The Ebola virus—one of the world's deadliest diseases—has a kill rate of 90 percent. That's largely because the best current treatment must be applied within one hour of infection. Which is an almost impossibly brief window, considering symptoms may take anywhere from two to 21 days to appear in humans. But a new treatment has shown success in curing the disease when administered 24 hours or more after infection—at least when tested in monkeys.
Unstoppable mutant vermin and farm critters stir up health scares
By Katharine GammonPosted 06.10.2009 at 10:30 am 5 Comments
This Little Piggie Had Ebola
In January, the Ebola virus leapt from pigs to farmers in the Philippines. Butdon't panic. Despite being a cousin of the deadly African strains, this one, Ebola-Reston, merely causes flu-like symptoms in humans, says Pierre Rollin, a biologist at the Centers for Disease Control and Prevention. To be safe, the Philippine government ordered farmers to euthanize 6,500 pigs from infected farms. Ebola-Reston was first seen in Philippine monkeys in 1989 and has since passed to other species. Scientists think contagious bats urinated in pigs' water supply, and the swine then coughed the virus onto humans.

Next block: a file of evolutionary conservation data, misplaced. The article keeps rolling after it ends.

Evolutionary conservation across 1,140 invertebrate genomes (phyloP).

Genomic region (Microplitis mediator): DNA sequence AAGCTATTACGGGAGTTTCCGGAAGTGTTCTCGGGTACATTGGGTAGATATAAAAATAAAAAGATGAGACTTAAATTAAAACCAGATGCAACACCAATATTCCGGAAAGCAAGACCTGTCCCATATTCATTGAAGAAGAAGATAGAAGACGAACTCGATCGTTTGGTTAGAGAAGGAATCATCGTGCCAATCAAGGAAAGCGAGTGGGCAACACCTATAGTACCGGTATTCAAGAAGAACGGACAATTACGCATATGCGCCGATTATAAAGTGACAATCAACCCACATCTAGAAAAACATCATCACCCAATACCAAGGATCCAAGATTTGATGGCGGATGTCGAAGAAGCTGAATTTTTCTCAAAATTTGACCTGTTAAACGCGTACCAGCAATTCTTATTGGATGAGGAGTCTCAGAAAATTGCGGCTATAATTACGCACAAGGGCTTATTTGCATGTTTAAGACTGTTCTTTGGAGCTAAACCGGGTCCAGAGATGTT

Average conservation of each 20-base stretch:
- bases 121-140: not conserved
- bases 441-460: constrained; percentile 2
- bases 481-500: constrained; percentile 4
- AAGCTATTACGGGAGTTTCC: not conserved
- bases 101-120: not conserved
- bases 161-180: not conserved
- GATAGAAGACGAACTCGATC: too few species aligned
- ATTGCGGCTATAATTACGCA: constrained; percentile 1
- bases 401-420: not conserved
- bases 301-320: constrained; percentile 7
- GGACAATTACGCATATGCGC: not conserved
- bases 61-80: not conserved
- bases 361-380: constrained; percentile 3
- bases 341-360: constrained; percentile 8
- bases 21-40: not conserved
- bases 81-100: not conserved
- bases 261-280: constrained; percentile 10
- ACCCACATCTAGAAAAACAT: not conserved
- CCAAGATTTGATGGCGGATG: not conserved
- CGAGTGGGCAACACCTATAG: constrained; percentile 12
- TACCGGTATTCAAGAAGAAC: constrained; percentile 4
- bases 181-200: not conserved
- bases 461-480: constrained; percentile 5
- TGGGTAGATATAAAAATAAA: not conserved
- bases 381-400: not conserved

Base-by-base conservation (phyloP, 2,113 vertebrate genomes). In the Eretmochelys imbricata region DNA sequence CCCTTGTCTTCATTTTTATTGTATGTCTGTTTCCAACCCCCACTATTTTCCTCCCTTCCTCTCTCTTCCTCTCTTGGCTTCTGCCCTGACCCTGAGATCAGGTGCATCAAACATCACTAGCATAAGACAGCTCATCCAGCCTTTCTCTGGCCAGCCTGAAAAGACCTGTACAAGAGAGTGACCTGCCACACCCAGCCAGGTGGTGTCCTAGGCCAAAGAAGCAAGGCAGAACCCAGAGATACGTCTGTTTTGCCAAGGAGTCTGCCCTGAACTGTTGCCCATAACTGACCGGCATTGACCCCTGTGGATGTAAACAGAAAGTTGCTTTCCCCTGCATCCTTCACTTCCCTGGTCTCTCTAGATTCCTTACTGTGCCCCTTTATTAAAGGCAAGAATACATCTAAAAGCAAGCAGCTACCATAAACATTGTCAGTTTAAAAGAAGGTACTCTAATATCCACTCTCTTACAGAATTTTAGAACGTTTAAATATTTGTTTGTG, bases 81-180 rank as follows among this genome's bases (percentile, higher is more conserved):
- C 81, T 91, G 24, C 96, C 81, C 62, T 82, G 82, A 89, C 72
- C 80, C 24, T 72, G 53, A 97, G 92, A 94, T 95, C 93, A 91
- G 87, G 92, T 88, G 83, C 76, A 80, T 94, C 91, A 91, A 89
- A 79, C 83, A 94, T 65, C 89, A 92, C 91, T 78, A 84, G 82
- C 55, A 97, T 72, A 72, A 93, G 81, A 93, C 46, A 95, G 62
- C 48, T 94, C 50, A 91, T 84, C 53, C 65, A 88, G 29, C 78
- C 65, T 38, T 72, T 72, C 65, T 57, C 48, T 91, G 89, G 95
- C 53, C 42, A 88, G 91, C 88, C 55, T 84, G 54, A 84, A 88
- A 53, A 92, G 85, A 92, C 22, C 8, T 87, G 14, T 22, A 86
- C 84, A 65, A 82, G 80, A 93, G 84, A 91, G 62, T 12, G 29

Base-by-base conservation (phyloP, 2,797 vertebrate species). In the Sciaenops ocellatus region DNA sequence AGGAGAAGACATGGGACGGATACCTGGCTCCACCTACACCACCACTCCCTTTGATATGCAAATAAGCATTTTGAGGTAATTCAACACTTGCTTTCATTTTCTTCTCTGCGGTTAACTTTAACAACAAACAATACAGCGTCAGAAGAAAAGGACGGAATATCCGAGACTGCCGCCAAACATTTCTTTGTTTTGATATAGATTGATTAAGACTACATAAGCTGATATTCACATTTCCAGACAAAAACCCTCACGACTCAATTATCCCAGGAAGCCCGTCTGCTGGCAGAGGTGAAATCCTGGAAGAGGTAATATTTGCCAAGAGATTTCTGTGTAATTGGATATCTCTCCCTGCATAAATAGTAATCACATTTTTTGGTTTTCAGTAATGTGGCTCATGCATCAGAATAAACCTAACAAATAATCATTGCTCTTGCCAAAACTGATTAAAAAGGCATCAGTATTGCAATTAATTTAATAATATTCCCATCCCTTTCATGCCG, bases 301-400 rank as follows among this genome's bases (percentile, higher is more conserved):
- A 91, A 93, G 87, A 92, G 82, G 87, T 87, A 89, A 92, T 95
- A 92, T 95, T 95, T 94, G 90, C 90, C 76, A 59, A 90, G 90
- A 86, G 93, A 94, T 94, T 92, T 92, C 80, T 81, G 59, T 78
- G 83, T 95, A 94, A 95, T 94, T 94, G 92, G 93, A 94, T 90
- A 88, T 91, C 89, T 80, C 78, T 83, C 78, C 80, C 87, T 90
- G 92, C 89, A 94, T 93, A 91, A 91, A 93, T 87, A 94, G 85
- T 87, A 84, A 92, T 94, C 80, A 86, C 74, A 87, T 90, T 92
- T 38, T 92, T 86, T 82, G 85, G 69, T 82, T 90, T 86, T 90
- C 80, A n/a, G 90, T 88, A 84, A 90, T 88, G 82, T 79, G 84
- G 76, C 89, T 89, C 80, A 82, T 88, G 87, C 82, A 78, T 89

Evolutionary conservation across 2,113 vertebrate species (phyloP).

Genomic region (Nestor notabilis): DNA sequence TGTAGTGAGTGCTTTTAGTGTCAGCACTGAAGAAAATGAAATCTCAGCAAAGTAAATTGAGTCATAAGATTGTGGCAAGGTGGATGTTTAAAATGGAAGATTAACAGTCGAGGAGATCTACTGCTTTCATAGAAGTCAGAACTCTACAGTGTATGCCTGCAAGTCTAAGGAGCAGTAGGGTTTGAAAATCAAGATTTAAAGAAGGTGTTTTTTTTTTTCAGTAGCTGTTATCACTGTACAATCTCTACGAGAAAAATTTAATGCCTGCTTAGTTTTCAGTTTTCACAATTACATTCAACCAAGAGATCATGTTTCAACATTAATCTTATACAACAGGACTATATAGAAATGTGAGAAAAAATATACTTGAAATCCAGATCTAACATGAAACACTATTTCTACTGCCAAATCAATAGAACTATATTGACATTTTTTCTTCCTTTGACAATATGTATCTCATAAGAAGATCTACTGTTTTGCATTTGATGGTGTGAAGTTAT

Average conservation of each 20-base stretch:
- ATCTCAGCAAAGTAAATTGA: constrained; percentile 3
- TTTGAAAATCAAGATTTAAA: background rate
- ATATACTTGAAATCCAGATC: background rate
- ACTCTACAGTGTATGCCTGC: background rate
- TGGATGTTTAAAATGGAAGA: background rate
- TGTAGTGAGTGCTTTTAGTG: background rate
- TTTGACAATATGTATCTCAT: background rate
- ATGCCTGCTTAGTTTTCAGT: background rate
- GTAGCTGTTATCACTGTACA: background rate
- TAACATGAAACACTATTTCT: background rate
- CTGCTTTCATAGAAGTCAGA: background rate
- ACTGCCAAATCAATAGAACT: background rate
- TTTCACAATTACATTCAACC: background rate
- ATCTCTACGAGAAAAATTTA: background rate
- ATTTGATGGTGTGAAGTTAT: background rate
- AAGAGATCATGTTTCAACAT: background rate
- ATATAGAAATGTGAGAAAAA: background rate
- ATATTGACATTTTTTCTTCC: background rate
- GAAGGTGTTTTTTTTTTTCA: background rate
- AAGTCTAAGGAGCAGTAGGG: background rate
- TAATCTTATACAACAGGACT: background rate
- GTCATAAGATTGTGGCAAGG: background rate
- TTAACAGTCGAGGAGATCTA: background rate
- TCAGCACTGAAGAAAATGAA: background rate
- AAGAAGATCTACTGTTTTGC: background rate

On May 5th, Konan Michel Yao was arrested for smuggling vials from a Canadian ebola research center into the United States. However, Mr. Yao wasn't a terrorist attempting to commit a biological weapon attack. Instead, Mr. Yao was a government scientist, en route to his new job studying biodefense at the National Institutes of Health. Additionally, he didn't even have any ebola in his possession.
New research shows where deadly pathogens are cropping up the fastest. Unfortunately, the hottest hot zones often have the least funding to monitor for emerging diseases
By Martha HarbisonPosted 02.21.2008 at 6:06 pm 1 Comment
As if I'm not paranoid enough about contracting some germ-based doom from riding the subway everyday, now scientists have presented, in this week's issue of Nature, the first map of emerging infectious disease hotspots throughout the world. And, yep, New York City seems to be in the red.